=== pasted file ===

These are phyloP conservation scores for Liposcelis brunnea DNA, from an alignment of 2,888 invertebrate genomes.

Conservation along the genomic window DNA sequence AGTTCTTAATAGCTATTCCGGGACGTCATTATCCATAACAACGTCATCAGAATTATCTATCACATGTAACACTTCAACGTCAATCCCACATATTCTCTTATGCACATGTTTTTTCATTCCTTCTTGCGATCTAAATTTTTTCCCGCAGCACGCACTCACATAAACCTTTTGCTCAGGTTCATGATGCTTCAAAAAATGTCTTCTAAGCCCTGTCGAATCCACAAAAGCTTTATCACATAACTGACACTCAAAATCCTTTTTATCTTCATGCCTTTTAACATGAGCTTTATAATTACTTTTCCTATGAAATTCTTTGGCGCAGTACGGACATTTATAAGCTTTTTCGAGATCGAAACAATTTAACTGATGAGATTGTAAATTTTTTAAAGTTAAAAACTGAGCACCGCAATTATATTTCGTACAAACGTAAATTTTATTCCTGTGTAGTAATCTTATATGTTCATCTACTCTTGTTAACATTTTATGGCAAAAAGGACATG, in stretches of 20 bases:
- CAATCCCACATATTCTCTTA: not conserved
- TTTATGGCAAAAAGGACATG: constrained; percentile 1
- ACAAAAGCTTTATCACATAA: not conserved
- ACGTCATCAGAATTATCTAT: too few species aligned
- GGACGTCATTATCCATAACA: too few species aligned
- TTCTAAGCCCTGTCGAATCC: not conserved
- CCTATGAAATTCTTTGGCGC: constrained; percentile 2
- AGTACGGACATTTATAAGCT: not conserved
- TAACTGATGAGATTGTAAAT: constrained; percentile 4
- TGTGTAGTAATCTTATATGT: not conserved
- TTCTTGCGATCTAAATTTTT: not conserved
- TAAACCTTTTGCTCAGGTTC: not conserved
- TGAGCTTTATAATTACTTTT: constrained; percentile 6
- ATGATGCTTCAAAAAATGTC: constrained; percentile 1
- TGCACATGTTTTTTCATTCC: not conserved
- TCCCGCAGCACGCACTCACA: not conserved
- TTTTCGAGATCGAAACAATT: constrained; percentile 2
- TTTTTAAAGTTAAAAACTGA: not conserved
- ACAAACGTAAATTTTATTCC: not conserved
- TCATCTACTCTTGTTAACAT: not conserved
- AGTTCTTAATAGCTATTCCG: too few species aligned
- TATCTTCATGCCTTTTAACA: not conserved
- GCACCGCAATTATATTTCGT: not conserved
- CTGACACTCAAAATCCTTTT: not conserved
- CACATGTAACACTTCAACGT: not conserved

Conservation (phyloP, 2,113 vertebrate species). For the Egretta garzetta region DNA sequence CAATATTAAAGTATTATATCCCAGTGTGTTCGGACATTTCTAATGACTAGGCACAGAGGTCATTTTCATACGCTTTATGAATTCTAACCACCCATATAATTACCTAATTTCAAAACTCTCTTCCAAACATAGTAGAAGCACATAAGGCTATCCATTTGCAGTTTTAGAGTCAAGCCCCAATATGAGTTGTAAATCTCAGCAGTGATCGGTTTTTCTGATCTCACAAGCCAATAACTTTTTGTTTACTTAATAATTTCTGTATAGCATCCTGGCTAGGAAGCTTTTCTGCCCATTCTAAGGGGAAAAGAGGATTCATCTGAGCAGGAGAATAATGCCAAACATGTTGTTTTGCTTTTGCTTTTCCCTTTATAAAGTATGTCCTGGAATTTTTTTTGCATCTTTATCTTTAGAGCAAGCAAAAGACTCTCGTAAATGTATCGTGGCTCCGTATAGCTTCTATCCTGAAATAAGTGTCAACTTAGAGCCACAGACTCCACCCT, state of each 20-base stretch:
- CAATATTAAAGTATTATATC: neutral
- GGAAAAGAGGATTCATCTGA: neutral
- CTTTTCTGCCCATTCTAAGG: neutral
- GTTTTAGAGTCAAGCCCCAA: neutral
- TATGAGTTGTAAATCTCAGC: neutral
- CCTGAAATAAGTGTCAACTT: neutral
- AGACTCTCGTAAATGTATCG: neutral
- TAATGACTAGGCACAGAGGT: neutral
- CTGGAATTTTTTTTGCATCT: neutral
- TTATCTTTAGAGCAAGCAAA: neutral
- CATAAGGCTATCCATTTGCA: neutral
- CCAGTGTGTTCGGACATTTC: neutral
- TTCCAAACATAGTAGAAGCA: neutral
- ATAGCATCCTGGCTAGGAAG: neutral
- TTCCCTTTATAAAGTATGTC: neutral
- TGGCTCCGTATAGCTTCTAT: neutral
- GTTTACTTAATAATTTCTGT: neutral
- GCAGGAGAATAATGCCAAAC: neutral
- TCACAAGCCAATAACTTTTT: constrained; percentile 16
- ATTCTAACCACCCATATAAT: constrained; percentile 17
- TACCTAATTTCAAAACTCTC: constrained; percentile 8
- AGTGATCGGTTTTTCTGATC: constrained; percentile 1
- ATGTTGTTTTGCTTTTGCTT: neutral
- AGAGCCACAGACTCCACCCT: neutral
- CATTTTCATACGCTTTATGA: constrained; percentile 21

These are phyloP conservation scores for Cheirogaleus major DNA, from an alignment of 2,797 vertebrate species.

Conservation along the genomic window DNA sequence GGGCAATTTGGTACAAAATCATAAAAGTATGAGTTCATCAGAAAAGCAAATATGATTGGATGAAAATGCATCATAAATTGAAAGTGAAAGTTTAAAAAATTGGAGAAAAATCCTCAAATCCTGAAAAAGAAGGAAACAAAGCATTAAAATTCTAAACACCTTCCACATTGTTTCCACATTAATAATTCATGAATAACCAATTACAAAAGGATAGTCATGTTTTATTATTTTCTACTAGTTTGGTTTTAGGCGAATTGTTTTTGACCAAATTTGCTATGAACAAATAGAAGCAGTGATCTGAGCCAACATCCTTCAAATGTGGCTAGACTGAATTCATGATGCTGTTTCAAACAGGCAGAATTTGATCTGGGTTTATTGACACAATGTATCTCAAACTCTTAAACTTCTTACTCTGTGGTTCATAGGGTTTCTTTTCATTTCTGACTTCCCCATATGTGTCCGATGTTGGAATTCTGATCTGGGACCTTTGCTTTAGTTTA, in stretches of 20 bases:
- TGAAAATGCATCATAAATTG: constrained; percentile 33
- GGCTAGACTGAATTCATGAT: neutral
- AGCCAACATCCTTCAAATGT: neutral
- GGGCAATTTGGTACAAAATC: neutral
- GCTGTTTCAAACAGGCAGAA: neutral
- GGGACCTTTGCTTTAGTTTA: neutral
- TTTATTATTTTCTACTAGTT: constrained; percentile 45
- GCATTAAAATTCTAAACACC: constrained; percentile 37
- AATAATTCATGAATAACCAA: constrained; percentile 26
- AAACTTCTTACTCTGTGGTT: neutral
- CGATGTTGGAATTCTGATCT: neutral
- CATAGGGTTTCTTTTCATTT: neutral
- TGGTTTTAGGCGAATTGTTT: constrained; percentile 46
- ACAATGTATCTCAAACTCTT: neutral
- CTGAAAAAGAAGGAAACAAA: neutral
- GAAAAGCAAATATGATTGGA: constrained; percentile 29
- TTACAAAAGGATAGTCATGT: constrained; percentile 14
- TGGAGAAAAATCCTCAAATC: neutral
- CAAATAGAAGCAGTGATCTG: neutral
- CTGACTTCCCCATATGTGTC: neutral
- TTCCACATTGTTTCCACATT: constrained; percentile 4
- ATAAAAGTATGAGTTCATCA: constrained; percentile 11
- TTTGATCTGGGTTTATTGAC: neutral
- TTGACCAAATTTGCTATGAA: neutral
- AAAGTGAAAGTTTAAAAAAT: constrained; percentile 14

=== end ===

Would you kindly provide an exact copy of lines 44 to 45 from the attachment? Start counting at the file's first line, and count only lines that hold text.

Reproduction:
- TGGCTCCGTATAGCTTCTAT: neutral
- GTTTACTTAATAATTTCTGT: neutral